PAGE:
Published in Blog Archive, City Pages. Tags: Interviews, Music, Twin Cities.
Recently landing a pair of spots on national television, Minneapolis’ Estate is continuing to expand its audience outside of the Midwest. Recently speaking to [City Pages] about the new found exposure, the duo of Dan Kramer also Josh Johnson also spoke candidly about their unique approach to performing live and their affinity for creating remixes.
For those who haven’t seen you live, how would you describe the mix between media and music in your shows?
Estate: Like the question implies, our live shows are a blend of audio and synchronous video which was created by both our friends and ourselves. Each song has a unique video made to fit the mood and feel of the song. They’re edited to the rhythm and feel of the music. We really like how they reinforce each other both on stage and on screen at home. During the show we project the video on a large screen right on stage with us. We like when other groups give the audience options on what to pay attention to. Watch the band, chat with friends, dance, watch the video, or all the above. It’s up to you.
We spend a fair amount of time as freelance sound designers so we know the synergy that can arise from mixing interesting audio and with awesome visuals. We love it. We had always been really impressed when we saw bands incorporate a visual element to their show, and the idea to play live with the videos came about after we were in contact with Jon Thompson (local animator and awesome guy) about creating some videos for songs off our first album. After he had finished a few videos for us, we thought to ourselves, “Man wouldn’t it be awesome to have these things going while we play live.” Easy solution; our musical computer software (and bread and butter) Ableton Live started incorporating video at the same time Jon finished some videos for us. The goal of our live shows is to create an evening of experiences and the visuals are one aspect of the many experiences we hope the audience takes away with them.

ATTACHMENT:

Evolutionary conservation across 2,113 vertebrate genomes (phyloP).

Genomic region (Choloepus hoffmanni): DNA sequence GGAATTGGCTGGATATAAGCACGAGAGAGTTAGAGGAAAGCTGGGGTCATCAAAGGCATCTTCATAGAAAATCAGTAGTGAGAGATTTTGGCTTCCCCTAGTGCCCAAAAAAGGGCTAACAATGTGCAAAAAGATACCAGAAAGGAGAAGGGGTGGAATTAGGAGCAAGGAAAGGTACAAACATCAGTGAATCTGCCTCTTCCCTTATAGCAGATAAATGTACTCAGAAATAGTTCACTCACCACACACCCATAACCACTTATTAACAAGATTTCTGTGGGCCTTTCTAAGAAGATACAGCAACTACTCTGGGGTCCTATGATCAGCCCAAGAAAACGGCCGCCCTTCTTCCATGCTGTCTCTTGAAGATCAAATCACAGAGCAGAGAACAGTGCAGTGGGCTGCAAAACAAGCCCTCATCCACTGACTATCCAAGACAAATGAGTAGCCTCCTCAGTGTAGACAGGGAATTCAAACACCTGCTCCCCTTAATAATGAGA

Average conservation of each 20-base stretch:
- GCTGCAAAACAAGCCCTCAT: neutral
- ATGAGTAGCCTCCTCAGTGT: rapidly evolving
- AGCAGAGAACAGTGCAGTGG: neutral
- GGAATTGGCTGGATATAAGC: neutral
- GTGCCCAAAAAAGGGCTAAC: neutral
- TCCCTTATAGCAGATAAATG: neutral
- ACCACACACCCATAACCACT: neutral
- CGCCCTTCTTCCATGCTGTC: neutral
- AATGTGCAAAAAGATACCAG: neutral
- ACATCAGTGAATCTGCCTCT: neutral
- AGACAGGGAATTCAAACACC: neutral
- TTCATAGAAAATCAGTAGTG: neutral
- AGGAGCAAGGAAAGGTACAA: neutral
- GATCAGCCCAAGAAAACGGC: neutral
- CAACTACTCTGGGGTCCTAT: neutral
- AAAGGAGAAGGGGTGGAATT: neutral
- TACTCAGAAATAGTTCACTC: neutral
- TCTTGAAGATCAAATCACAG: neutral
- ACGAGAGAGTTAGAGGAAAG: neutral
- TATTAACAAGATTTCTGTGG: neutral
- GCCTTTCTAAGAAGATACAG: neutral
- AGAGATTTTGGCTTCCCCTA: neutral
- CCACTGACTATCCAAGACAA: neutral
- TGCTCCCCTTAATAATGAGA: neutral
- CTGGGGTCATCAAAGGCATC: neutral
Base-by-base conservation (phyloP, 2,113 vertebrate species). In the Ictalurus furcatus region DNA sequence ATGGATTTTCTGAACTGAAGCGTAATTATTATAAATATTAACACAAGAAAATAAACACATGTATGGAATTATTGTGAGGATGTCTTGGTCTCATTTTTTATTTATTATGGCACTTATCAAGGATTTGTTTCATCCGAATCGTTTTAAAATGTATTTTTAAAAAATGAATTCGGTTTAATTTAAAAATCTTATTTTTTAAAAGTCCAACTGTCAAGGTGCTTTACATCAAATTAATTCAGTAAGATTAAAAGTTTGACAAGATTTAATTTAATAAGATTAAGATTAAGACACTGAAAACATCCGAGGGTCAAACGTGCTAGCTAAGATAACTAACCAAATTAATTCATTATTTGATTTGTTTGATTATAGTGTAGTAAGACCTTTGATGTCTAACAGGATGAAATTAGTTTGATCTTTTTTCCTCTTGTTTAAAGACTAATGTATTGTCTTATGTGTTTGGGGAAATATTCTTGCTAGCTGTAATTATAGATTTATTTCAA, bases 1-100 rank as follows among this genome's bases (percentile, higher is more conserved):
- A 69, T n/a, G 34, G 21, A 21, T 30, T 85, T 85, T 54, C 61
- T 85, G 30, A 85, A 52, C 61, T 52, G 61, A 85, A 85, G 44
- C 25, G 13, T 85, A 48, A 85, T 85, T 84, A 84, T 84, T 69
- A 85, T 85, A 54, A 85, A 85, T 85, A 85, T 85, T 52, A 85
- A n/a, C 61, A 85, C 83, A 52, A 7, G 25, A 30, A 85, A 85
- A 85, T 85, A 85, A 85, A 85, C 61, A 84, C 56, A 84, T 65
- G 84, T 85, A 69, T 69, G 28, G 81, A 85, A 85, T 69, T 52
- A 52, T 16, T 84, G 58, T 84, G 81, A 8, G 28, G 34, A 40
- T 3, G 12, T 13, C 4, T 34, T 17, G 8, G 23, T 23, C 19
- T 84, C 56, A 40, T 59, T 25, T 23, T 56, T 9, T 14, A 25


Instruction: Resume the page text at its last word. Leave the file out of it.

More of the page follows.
When you’re recording your music, do you keep in mind how it might transfer to the stage. Or rather, how it might transfer to the way in which you showcase your music?
Estate: We don’t seem to feel the need to stick to a single formula which is great for us. It ends up giving us the freedom to experiment as well as lending a unique flavor to each tune. Whether or not a song will work for us live comes very late in the writing process. A few brews, a nice beat, and some new synth sounds usually kick start our songs.
The birth of an Estate song is like a dysfunctional childhood. It’s born at an unexpected time and we don’t yet know how much love it’s going to receive. All songs are kept, but some are favored. If we decide it has potential to become a productive member of (Estate) society, we keep nurturing it. If over time, and two or three Estate dads still feel like it’s a really bright bulb, it will make it to our full three person practice. This is often when we decide if the songs graduate to maturity aka the stage. Very few do. Most are neglected. Some songs, maybe more, work well for recordings but not the stage.